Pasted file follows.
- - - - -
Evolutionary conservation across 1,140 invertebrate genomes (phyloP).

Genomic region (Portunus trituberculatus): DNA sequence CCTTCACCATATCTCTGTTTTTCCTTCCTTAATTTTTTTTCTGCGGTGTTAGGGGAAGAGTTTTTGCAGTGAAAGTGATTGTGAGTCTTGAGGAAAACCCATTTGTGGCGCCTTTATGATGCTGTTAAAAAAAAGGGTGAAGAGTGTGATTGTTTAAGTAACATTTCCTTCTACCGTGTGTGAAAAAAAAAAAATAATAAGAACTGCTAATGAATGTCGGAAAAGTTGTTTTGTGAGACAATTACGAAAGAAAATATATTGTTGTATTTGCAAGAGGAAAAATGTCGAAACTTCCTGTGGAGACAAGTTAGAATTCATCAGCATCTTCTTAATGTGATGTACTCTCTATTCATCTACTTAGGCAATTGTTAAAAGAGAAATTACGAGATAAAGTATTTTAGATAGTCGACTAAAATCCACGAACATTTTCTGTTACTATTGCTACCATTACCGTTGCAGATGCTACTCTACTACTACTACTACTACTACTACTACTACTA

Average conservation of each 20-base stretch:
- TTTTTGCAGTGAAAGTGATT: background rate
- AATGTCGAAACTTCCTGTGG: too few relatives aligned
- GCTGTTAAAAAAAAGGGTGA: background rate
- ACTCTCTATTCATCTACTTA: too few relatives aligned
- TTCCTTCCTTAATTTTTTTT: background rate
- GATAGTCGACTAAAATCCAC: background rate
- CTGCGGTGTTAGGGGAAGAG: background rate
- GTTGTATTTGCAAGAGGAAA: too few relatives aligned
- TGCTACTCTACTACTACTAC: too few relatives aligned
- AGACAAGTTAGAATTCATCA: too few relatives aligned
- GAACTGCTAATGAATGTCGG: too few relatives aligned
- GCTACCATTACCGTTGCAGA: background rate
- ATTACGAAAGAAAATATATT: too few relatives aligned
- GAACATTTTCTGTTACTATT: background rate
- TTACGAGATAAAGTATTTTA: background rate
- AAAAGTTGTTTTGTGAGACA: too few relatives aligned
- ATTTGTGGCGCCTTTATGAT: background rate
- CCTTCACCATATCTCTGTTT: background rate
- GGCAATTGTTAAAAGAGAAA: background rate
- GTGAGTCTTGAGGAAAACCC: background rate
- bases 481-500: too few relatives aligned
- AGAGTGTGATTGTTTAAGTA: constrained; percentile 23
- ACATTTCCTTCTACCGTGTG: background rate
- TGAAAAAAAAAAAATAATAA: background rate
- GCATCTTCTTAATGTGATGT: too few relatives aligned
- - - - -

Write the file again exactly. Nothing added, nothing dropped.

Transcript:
Evolutionary conservation across 1,140 invertebrate genomes (phyloP).

Genomic region (Portunus trituberculatus): DNA sequence CCTTCACCATATCTCTGTTTTTCCTTCCTTAATTTTTTTTCTGCGGTGTTAGGGGAAGAGTTTTTGCAGTGAAAGTGATTGTGAGTCTTGAGGAAAACCCATTTGTGGCGCCTTTATGATGCTGTTAAAAAAAAGGGTGAAGAGTGTGATTGTTTAAGTAACATTTCCTTCTACCGTGTGTGAAAAAAAAAAAATAATAAGAACTGCTAATGAATGTCGGAAAAGTTGTTTTGTGAGACAATTACGAAAGAAAATATATTGTTGTATTTGCAAGAGGAAAAATGTCGAAACTTCCTGTGGAGACAAGTTAGAATTCATCAGCATCTTCTTAATGTGATGTACTCTCTATTCATCTACTTAGGCAATTGTTAAAAGAGAAATTACGAGATAAAGTATTTTAGATAGTCGACTAAAATCCACGAACATTTTCTGTTACTATTGCTACCATTACCGTTGCAGATGCTACTCTACTACTACTACTACTACTACTACTACTACTA

Average conservation of each 20-base stretch:
- TTTTTGCAGTGAAAGTGATT: background rate
- AATGTCGAAACTTCCTGTGG: too few relatives aligned
- GCTGTTAAAAAAAAGGGTGA: background rate
- ACTCTCTATTCATCTACTTA: too few relatives aligned
- TTCCTTCCTTAATTTTTTTT: background rate
- GATAGTCGACTAAAATCCAC: background rate
- CTGCGGTGTTAGGGGAAGAG: background rate
- GTTGTATTTGCAAGAGGAAA: too few relatives aligned
- TGCTACTCTACTACTACTAC: too few relatives aligned
- AGACAAGTTAGAATTCATCA: too few relatives aligned
- GAACTGCTAATGAATGTCGG: too few relatives aligned
- GCTACCATTACCGTTGCAGA: background rate
- ATTACGAAAGAAAATATATT: too few relatives aligned
- GAACATTTTCTGTTACTATT: background rate
- TTACGAGATAAAGTATTTTA: background rate
- AAAAGTTGTTTTGTGAGACA: too few relatives aligned
- ATTTGTGGCGCCTTTATGAT: background rate
- CCTTCACCATATCTCTGTTT: background rate
- GGCAATTGTTAAAAGAGAAA: background rate
- GTGAGTCTTGAGGAAAACCC: background rate
- bases 481-500: too few relatives aligned
- AGAGTGTGATTGTTTAAGTA: constrained; percentile 23
- ACATTTCCTTCTACCGTGTG: background rate
- TGAAAAAAAAAAAATAATAA: background rate
- GCATCTTCTTAATGTGATGT: too few relatives aligned